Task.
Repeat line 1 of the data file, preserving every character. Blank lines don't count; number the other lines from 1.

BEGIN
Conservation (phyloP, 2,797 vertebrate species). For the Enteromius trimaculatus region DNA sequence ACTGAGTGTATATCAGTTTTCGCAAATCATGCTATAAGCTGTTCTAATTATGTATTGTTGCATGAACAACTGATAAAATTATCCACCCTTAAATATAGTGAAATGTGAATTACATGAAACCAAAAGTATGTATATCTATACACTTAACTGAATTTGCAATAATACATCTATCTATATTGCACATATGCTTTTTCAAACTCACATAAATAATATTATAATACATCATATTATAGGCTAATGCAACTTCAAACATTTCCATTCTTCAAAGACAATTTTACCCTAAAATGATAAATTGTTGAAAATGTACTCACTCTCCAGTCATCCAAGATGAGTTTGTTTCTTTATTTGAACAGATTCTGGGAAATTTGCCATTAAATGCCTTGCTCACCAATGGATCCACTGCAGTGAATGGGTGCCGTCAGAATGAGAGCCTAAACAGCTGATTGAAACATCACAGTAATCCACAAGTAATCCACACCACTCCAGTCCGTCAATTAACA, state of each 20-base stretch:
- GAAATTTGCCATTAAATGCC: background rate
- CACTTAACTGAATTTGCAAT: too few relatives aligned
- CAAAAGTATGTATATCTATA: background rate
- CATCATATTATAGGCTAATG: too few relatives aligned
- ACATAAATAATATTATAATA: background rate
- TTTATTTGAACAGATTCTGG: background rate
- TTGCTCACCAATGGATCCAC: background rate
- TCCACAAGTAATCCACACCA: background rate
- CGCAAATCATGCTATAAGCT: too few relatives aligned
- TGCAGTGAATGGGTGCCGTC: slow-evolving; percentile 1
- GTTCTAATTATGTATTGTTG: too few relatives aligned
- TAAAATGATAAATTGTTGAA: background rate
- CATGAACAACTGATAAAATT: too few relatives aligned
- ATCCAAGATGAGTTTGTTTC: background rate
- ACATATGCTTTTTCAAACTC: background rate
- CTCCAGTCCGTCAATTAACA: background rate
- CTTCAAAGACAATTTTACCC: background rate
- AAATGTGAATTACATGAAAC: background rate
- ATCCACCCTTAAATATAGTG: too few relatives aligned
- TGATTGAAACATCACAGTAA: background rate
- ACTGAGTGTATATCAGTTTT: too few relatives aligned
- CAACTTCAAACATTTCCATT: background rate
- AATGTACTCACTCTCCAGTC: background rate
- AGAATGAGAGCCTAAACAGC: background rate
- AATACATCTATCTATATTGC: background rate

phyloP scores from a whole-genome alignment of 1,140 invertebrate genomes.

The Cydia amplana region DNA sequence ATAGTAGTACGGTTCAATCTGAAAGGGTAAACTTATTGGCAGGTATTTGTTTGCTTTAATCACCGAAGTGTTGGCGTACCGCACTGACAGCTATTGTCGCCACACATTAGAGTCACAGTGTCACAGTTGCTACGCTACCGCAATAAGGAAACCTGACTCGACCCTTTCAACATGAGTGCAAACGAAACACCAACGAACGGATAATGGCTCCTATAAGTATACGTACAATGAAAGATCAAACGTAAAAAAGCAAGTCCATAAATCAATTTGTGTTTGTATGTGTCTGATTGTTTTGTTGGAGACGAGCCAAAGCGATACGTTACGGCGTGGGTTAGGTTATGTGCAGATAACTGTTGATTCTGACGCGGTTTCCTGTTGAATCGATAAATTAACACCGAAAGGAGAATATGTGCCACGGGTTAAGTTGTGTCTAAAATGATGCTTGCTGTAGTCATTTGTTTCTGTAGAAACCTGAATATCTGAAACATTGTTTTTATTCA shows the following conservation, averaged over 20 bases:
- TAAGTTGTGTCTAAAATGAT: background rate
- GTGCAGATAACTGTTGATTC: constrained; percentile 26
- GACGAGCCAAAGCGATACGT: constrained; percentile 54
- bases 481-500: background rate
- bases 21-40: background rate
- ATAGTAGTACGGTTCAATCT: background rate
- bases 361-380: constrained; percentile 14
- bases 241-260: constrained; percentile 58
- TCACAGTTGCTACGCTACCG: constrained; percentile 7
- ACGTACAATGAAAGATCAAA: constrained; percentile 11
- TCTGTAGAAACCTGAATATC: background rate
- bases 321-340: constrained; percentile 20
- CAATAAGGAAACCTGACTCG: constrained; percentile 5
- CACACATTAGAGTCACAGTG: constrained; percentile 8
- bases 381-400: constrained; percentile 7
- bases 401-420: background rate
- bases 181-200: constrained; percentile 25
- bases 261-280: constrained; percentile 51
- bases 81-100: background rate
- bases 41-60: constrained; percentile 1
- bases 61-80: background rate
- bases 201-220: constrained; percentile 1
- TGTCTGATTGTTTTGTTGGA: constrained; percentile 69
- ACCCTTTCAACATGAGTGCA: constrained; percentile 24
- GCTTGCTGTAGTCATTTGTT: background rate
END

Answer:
Conservation (phyloP, 2,797 vertebrate species). For the Enteromius trimaculatus region DNA sequence ACTGAGTGTATATCAGTTTTCGCAAATCATGCTATAAGCTGTTCTAATTATGTATTGTTGCATGAACAACTGATAAAATTATCCACCCTTAAATATAGTGAAATGTGAATTACATGAAACCAAAAGTATGTATATCTATACACTTAACTGAATTTGCAATAATACATCTATCTATATTGCACATATGCTTTTTCAAACTCACATAAATAATATTATAATACATCATATTATAGGCTAATGCAACTTCAAACATTTCCATTCTTCAAAGACAATTTTACCCTAAAATGATAAATTGTTGAAAATGTACTCACTCTCCAGTCATCCAAGATGAGTTTGTTTCTTTATTTGAACAGATTCTGGGAAATTTGCCATTAAATGCCTTGCTCACCAATGGATCCACTGCAGTGAATGGGTGCCGTCAGAATGAGAGCCTAAACAGCTGATTGAAACATCACAGTAATCCACAAGTAATCCACACCACTCCAGTCCGTCAATTAACA, state of each 20-base stretch: